House and Senate lawmakers released the final tax cut bill, the Tax Cuts and Jobs Act, late Friday and are expected to vote on it early next week.
Andy Friedman of The Washington Update told ThinkAdvisor on Friday that “it seems they have straddled the contentious issues and found reasonable compromises. The important thing, from the administration’s viewpoint, is they kept virtually the entire corporate cut and made sure it starts next year.”
A full copy of the final bill, which includes 1,097 pages, is available here.
Friedman, a former tax attorney and now public-affairs consultant, explained that “regardless of how the bill is being sold, … this is intended primarily as a tax cut for corporations.”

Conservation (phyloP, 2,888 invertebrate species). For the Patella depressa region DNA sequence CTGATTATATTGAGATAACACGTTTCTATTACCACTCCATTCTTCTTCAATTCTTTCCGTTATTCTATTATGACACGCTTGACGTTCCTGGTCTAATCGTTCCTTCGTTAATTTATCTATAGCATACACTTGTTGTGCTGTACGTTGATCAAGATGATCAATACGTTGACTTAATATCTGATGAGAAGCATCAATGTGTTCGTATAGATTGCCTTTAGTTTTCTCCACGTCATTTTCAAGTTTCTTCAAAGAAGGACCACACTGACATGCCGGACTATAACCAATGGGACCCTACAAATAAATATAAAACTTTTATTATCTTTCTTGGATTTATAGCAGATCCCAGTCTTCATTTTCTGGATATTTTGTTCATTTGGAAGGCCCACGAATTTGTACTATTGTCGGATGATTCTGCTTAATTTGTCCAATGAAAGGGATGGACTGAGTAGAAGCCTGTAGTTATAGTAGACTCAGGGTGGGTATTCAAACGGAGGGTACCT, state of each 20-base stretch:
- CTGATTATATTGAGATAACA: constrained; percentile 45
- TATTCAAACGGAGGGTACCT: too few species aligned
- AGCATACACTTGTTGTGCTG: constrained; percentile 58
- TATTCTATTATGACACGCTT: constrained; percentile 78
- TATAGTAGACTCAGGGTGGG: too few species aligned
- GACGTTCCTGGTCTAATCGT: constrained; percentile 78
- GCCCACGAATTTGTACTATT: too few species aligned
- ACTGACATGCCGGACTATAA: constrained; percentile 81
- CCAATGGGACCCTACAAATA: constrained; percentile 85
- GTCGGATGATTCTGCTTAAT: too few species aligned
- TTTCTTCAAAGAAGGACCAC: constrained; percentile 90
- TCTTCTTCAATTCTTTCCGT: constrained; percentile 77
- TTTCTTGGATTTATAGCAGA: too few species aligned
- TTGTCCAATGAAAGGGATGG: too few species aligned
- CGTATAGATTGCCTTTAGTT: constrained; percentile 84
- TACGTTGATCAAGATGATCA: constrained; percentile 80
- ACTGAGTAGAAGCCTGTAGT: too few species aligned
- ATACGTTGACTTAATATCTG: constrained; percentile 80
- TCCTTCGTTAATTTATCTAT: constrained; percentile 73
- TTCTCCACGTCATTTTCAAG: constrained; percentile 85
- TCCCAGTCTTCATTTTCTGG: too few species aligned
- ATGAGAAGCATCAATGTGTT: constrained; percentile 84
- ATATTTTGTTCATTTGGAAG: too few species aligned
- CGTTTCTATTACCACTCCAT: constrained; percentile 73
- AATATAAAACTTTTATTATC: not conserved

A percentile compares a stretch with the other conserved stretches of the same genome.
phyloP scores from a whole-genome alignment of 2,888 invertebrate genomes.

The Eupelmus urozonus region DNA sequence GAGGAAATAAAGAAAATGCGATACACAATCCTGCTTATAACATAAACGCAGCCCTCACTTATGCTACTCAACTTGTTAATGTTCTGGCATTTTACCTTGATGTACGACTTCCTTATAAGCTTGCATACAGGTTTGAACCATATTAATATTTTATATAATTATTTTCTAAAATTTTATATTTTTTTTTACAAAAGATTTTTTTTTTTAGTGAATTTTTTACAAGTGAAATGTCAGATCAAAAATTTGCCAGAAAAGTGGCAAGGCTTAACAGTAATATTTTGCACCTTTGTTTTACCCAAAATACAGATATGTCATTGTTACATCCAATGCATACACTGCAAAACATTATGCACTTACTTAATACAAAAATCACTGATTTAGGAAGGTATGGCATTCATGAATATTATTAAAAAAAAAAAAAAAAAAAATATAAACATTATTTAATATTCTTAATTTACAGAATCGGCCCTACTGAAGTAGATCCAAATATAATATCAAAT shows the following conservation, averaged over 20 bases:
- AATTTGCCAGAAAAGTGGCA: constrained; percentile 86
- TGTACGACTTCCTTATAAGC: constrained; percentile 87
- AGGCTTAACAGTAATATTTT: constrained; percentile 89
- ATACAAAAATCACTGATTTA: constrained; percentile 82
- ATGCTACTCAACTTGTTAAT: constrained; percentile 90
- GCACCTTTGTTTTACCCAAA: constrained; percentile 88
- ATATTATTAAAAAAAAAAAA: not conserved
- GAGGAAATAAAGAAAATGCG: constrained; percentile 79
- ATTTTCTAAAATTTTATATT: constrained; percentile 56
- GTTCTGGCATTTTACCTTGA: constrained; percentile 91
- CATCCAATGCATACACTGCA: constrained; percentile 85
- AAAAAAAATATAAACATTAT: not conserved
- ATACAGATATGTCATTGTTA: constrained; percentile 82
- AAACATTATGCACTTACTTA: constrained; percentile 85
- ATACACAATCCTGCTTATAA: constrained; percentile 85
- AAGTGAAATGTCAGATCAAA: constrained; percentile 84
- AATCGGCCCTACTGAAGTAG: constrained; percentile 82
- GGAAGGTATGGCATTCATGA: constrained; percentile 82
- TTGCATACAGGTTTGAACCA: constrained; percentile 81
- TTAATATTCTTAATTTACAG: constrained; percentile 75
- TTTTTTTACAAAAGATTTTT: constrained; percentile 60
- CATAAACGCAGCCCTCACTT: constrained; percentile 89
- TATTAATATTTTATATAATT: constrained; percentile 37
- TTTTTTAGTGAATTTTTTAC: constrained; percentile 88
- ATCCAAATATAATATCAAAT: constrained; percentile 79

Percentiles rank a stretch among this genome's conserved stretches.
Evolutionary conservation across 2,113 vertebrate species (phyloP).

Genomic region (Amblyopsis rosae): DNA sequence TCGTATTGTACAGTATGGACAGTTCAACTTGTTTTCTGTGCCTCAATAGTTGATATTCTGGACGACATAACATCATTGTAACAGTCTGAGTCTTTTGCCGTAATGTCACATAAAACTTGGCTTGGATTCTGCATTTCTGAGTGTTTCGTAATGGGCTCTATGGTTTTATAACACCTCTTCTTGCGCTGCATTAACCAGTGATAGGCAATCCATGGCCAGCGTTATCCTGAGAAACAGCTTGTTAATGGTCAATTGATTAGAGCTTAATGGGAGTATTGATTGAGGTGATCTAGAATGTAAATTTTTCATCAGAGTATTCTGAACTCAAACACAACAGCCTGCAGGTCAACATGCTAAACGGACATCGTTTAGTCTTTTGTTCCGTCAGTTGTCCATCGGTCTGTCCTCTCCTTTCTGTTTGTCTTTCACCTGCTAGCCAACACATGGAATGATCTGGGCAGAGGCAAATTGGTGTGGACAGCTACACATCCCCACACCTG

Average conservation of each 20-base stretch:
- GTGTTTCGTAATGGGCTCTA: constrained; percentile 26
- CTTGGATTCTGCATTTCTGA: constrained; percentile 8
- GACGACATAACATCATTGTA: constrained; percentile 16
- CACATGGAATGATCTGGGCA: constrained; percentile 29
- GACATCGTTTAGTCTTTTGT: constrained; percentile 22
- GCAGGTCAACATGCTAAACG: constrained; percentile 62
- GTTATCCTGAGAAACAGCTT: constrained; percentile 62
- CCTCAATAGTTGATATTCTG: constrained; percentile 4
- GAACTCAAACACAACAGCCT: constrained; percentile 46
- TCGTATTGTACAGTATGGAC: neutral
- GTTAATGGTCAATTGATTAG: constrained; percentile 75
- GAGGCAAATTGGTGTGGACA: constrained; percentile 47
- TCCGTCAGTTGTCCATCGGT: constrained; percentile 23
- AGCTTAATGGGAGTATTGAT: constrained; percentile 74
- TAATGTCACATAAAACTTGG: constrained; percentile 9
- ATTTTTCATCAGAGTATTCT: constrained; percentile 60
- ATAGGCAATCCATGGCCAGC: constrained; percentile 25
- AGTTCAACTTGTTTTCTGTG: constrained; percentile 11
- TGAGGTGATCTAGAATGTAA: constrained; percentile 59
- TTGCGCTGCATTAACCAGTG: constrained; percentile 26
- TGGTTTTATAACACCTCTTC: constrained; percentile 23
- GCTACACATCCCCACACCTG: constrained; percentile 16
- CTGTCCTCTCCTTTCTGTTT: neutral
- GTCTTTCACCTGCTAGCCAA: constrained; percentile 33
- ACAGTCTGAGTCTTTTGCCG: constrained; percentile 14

Businesses, he continued, “receive over two times the benefit that individuals get under the bill (measured by government lost revenue). This balance reflects the Trump administration’s belief that permitting businesses to keep more of their funds will grow the economy, which ultimately will benefit individuals through greater employment and higher wages.”
The permanent rate reduction on “C corporations from 35% to 21% is expected to consume virtually the full $1.5 trillion revenue loss permitted under the bill,” Friedman continued.
“Accordingly, all of the other provisions in the bill must be revenue neutral in the aggregate: every dollar of revenue lost must be offset by a dollar of revenue gained. And the individual benefits must sunset after a period of years,” he explained. “An individual taxpayer thus might end up paying less tax, more tax, or the same tax depending on how the gainers and losers apply to his or her situation.”